VOL. IV.-No. 66.
UNIVERSITY OF MICHIGAN, WEDNESDAY, DECEMBER 20, 1893.
PRICE, THREE CENTS.
A GRAND CONCERT. Tonight they will give a concert in
The First Appearance of the Choral Jackson where the following ladies
Union.-Successful in Every of the city will act as patronesses:
Mrs. Alonzo Bennett, Mrs. Z. C.
University hall was filled last Waldron, Mrs. D. S. Smith, Mrs.
evening with a large and enthusias- Wldros, Mrs. . S. Smtts.
tic audience to greet the Choral C. W. Higy, Mrs. C. FF. raenett,
Union in itsnrendering of Handel's Welling, Mrs. . J. Weeks. r
'Mlessiah.''From Jackson they go to Lansing
Many looked forward with con- giving a concert tomorrov evening.
siderable interest when it was an- On Friday eveiing they will he in
sounced that Mrs. G. Johnston-On i .i, y .e
Bishop, of Chicago, would be here. Grand Rapids. Tse alumni there
ast night she wtas sick, and her have been making active preparations
olace was taken by Miss Alice Bai- lirtte reception of the clui.
lyFmusic.Though from Grand Rapids they go to
icy, of the school of Cisic. Ihwhere
Missaleyad had t a day to Chicago where they give a concert
prepare, her execution was wonder- in Central Music hall. Tlhe south-
ful and all were astonished. In her ern trip has been abandoned, owing
rendering of "Rejoice Greatly, Oh to the unfavorable outlook for
Daughter of Zion !" and "Come financial success.
unto Him," she sung with expres- Ae R d
Athletic Rules Adopted.
sion and sweetness, but in her "I
Know that My Redeemer Liveth," At a meeting of the Board of
she won long and continued ap- Control of Athletics, held in the
plause. We can well be proud that Dean's office in the law building
such an artist is connected with our Monday evening, December 18,very
school of music. important business was transacted.
Mrs. Chas. It. Clements possesses Rules were adopted as to the organ-
a very clear and sweet voice and ization of the board, eligibility of
sung " He Shall Feed His Flock " all players in university teams, per-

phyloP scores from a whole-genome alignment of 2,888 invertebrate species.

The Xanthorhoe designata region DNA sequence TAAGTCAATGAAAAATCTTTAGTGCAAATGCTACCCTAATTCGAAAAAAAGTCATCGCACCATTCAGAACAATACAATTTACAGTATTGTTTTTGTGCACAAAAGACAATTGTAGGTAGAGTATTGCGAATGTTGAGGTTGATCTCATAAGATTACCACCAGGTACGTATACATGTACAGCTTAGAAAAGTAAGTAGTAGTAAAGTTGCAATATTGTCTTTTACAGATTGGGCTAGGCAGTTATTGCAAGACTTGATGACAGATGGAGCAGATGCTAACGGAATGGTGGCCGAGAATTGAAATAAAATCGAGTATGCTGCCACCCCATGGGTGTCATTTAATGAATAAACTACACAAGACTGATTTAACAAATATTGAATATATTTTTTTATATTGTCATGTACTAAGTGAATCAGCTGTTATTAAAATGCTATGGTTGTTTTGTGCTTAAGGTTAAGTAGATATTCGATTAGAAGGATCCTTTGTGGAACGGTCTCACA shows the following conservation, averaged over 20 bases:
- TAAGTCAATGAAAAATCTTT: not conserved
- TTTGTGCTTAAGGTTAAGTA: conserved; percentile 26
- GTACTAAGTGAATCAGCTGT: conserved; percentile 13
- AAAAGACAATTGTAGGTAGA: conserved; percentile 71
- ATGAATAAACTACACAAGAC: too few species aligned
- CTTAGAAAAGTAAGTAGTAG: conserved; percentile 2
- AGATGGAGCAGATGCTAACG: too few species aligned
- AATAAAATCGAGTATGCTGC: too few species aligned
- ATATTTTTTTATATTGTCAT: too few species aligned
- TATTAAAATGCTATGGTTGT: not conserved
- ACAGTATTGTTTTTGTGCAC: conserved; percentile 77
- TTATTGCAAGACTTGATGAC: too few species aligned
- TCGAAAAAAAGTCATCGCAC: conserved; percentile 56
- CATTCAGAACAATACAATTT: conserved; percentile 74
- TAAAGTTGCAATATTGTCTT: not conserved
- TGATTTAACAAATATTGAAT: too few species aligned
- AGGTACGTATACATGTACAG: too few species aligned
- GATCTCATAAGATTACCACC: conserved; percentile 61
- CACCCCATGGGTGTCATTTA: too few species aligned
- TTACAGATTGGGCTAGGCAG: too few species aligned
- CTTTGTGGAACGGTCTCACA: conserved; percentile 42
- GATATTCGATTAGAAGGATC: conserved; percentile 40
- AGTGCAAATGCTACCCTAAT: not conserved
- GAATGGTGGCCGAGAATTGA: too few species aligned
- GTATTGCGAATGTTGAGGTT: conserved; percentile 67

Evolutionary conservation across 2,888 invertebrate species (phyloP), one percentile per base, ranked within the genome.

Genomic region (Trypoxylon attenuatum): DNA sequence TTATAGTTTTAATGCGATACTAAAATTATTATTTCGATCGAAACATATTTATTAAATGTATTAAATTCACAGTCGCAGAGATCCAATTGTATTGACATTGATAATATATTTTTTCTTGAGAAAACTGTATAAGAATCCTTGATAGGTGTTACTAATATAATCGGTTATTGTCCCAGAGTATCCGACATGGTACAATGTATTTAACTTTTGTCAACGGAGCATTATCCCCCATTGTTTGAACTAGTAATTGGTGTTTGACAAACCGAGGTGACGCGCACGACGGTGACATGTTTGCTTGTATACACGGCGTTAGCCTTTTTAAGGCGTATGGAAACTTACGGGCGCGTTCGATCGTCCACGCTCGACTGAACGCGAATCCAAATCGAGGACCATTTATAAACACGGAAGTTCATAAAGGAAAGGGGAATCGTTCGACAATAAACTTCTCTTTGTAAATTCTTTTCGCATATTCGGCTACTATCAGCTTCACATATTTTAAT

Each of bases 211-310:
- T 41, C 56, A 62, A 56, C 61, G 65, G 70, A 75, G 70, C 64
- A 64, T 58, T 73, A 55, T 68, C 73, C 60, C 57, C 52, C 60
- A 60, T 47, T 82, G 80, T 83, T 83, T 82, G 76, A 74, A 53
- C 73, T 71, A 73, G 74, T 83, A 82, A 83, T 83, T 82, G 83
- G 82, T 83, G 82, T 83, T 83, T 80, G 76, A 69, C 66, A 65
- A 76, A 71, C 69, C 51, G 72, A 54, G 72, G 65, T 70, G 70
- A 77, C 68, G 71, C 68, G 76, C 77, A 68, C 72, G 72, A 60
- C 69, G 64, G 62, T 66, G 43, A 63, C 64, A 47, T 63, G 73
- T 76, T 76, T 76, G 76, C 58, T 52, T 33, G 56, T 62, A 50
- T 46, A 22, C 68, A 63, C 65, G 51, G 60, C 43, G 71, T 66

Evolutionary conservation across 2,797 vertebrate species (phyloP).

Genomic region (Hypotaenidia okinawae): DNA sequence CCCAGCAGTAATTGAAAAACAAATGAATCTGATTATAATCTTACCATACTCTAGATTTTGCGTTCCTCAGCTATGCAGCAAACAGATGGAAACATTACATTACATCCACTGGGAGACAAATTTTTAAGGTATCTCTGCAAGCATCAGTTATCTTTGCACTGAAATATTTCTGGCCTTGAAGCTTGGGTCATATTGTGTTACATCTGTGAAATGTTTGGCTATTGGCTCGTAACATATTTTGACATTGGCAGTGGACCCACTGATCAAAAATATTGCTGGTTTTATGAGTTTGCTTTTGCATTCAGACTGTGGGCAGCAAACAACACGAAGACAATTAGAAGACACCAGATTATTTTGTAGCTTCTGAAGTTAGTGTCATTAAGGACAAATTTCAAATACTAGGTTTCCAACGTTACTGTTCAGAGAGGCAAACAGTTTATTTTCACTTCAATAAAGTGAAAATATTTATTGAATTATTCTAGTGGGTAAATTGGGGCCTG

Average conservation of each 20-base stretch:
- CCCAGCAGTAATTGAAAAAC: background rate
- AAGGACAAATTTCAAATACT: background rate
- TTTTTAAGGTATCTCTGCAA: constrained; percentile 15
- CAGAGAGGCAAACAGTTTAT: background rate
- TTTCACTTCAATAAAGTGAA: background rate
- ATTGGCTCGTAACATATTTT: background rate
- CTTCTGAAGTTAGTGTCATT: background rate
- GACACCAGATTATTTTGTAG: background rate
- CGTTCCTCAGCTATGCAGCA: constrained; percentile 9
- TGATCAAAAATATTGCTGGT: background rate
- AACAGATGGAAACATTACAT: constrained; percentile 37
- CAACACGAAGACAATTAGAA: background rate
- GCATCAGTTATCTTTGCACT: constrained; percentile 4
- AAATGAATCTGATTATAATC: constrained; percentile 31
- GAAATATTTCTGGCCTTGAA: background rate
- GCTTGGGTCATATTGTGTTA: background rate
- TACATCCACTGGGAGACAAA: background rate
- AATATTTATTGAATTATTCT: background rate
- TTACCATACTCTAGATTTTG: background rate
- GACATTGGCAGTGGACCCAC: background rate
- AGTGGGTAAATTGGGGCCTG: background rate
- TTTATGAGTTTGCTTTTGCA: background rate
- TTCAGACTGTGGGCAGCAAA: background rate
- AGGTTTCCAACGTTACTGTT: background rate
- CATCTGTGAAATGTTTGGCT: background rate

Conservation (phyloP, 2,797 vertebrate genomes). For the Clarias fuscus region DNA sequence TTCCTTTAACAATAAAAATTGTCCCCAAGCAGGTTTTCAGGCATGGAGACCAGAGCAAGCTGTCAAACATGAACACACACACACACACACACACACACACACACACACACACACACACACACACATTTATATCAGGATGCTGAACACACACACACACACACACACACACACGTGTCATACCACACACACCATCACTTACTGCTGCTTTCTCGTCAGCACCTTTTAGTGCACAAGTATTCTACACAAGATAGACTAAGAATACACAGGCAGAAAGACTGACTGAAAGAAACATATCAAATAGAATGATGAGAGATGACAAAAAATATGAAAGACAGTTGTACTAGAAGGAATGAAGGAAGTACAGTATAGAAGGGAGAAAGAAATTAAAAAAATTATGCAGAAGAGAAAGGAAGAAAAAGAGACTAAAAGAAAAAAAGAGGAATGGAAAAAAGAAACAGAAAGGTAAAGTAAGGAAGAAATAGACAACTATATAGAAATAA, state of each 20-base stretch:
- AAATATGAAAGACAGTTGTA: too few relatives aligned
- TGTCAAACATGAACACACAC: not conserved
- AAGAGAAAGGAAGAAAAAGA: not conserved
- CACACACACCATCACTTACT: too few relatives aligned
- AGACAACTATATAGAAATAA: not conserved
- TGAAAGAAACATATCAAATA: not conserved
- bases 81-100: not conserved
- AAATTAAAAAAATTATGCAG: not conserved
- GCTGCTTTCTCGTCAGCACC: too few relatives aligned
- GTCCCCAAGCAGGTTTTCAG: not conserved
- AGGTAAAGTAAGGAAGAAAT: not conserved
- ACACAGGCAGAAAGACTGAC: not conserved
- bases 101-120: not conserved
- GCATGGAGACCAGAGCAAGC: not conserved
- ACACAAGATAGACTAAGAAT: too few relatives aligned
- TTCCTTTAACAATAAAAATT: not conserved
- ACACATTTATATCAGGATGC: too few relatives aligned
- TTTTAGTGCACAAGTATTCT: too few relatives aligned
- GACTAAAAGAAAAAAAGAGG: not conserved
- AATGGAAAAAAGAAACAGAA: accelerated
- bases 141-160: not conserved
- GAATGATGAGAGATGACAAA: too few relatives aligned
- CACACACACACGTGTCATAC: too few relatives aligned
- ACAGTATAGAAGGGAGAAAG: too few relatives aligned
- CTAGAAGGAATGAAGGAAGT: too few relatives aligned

and " le was Despised and Re- mission for teams to leave town,
jected," with much force and mean- ratification of all schedules by the
ing. board, hiring of coaches, trainers,
Mr. George J. Parker, tenor, of etc. Other very important questions
Boston, teacher of Miss Bailey, were discussed but not settled.
sung with power and decision. His When complete rules are adopted
,enunciation was especially clear, they will be published in order that
Mr. Silas R. Mills', of the school all students may understand that
of music, singing was as usual clear there is a feeling of friendship ex-
and strong. isting in this board as established by
The orchestra was from Detroit, the University Senate for the best
and its rendering of "'The Pastoral interests of athletics.
Symphony" seemed especially to
please the audience. The orchestra An Appropriate Christmas Gift,
tas under the direction of Mr.
HoStudents who are desiring to pur-
Herman Zeitz, of the school of ;
chase some suitable present that
Prof. Stanley conducted the or- will be associated with University
cchestra and chorus in his usual easy life, should bear in mind the at-
way. Thele singing of the chorus tractive volume of addresses issued
was very good, the proportion ofb.,.e
hars etertitn efre Th brad e the S. C. A., entitled," Religious
parts better than before. The grand-
est part was the singing of the "Hal- Thought at the University of Michi-
lelujah" Chorus in which they gan." This book was reviewed by
showed how carefully and accurate- us some time ago and its character